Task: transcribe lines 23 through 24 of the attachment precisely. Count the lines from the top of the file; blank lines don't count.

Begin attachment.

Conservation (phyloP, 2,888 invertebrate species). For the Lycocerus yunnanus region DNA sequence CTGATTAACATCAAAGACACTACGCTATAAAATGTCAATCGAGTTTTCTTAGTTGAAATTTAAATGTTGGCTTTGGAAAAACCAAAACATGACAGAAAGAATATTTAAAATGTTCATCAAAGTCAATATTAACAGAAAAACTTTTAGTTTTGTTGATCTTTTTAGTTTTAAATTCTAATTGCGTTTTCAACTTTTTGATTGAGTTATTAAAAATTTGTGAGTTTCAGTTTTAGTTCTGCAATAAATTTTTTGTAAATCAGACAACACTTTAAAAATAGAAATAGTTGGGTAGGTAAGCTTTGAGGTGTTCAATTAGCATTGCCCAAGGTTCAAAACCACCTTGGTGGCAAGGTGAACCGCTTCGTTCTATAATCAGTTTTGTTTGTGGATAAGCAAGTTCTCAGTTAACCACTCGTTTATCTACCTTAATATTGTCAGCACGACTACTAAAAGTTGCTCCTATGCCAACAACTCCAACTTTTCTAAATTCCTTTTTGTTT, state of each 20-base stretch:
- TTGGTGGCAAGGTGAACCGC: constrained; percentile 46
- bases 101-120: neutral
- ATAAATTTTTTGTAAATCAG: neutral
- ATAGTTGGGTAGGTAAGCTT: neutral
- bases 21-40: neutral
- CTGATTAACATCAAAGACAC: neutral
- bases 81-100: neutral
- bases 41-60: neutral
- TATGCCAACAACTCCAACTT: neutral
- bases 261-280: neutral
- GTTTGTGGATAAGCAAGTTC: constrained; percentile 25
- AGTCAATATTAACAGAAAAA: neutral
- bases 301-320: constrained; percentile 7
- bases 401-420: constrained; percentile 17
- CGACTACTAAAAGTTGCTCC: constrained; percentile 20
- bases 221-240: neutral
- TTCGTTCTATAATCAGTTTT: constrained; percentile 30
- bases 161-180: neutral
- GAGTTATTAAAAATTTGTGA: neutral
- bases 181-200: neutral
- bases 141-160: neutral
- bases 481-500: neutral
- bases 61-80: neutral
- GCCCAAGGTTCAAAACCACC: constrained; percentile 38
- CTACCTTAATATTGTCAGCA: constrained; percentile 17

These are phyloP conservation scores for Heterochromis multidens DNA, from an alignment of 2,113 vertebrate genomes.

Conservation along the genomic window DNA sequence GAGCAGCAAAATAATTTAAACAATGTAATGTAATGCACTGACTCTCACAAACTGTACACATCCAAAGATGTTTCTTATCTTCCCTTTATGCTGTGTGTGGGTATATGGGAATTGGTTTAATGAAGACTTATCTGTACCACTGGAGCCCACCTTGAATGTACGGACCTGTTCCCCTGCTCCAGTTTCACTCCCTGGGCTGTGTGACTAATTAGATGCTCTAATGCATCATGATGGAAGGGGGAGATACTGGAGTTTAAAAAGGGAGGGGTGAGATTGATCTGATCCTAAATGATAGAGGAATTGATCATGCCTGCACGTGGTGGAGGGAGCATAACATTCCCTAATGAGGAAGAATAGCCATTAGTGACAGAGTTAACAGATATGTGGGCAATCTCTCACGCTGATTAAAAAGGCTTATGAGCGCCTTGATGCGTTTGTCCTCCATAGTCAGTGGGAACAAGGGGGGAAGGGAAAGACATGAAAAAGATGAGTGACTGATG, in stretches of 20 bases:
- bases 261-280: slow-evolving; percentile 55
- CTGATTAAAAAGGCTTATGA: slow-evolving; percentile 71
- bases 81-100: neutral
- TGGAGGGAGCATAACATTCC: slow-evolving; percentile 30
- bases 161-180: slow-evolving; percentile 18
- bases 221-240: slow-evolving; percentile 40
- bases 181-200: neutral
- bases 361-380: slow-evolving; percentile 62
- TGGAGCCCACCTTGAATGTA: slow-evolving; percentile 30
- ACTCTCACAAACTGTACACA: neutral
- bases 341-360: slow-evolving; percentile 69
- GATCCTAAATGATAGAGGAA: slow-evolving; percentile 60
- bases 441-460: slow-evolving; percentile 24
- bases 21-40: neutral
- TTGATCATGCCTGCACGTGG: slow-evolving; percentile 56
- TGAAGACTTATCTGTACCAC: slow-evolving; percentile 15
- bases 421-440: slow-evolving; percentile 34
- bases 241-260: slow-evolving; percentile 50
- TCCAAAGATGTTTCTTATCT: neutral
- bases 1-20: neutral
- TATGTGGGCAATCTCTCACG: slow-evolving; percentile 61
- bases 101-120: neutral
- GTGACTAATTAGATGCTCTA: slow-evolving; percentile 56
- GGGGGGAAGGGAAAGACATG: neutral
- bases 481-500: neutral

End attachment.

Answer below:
- bases 481-500: neutral
- bases 61-80: neutral